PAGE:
Fake encounters: A blot on Indian democracy
Zee Research Group/Delhi
With India’s premier investigating agency calling the Ishrat Jahan killing a fake encounter and filing its first charge sheet in the case against seven police officers, our political class has found yet another opportunity to indulge in scoring brownie points over each other.
Jahan, a 19-year-old college student, was gunned down on June 15, 2004 along with three men by a police and intelligence squad near Ahmedabad city in Gujarat. In its chargesheet filed on June 3, the Central Bureau of Investigation refuted state government’s claim that Jahan and the three men were terrorists heading to assassinate chief minister Narendra Modi. The agency also claimed that the police officers abducted the four days earlier and shot them in cold blood on the early morning of June 15, 2004.
A deluge of opinions beamed live through national television channels and on social media platforms seem to be focused on ascertaining the involvement of Gujarat’s top political bosses in the killings overlapped into the communal versus secular debate when the issue at hand is: how to tackle fake encounters in the country? Encounter killings refer to cold blood staged killings by the police rather than self-defence during shootouts with suspected terrorists, insurgents or known criminals.
While our political class harangues over Ishrat Jahan case, they will do well to remember that neither it is the first time people have been shot dead in cold blood nor Bharatiya Janata Party-led Gujarat leads the Indian states in encounter killings. In fact, according to the National Human Rights Commission (NHRC), the apex human rights watchdog in the country, Gujarat is not even among the top ten states. With eight cases of alleged fake encounters, the state is at 17th spot among Indian states. The NHRC has chronicled 555 cases of alleged fake encounters from 2009-10 to 2012-13 (till February 15, 2013) across the country.
The most trigger-happy state is Uttar Pradesh with 138 fake encounters, followed by Manipur and Assam with 62 and 52 cases respectively. In all three states, there is a non-BJP government while Manipur and Assam have Congress governments. West Bengal with 35 and Jharkhand with 30 follow the above states in the list. The only BJP-led state high in the rank is Chhattisgarh with 29 cases. According to Amnesty International, over a thousand people were killed in “faked encounters” in India between 1993 and 2008.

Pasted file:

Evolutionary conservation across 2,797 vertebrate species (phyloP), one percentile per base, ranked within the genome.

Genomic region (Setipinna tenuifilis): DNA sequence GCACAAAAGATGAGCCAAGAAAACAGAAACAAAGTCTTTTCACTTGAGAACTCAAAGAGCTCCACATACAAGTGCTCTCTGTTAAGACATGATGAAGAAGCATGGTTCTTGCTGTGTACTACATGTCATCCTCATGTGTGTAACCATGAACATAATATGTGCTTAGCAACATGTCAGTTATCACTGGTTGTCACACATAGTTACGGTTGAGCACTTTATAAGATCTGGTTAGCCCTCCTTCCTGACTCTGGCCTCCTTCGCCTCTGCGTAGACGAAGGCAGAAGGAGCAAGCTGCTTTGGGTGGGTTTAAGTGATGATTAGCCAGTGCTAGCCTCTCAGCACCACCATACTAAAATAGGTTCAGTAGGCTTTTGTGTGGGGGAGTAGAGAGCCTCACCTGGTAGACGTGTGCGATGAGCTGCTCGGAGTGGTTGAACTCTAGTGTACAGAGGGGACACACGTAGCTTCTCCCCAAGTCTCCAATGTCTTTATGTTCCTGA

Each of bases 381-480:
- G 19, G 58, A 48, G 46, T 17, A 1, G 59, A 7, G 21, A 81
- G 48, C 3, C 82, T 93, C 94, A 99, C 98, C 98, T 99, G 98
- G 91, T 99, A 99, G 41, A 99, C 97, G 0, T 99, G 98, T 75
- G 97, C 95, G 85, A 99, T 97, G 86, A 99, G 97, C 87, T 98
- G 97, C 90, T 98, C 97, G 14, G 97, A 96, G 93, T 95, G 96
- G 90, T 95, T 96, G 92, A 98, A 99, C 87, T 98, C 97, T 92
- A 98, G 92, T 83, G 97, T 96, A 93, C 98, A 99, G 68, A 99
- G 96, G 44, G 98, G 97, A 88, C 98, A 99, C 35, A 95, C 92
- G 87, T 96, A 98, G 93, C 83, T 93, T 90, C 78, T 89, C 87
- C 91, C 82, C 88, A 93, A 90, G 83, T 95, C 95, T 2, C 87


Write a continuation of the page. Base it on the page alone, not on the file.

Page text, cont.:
The data clearly suggests that fake encounter killings or extrajudicial executions have become an unstated state policy in India irrespective of regime changes. It was first used to suppress the Naxal movement in the 1970s and later against northeastern insurgencies. During the Sikh insurgency in the 1980s and early 1990s in Punjab, fake encounter killings were used to unleash worst kind of state repression. Then came, special police squads led encounter killings in Mumbai and Uttar Pradesh which eliminated organised crime syndicates and dreaded criminals.
The public sentiment is more often clouded with prejudice or lack of information and those voicing opposition are in minority. A part of the problem is tardy justice delivery system which needs to be refurbished for quick disposal of cases. Already the required structures to curb such unlawful transgression on human life are already in place. But, like most problems in India, they lack coherent and transparent implementation.
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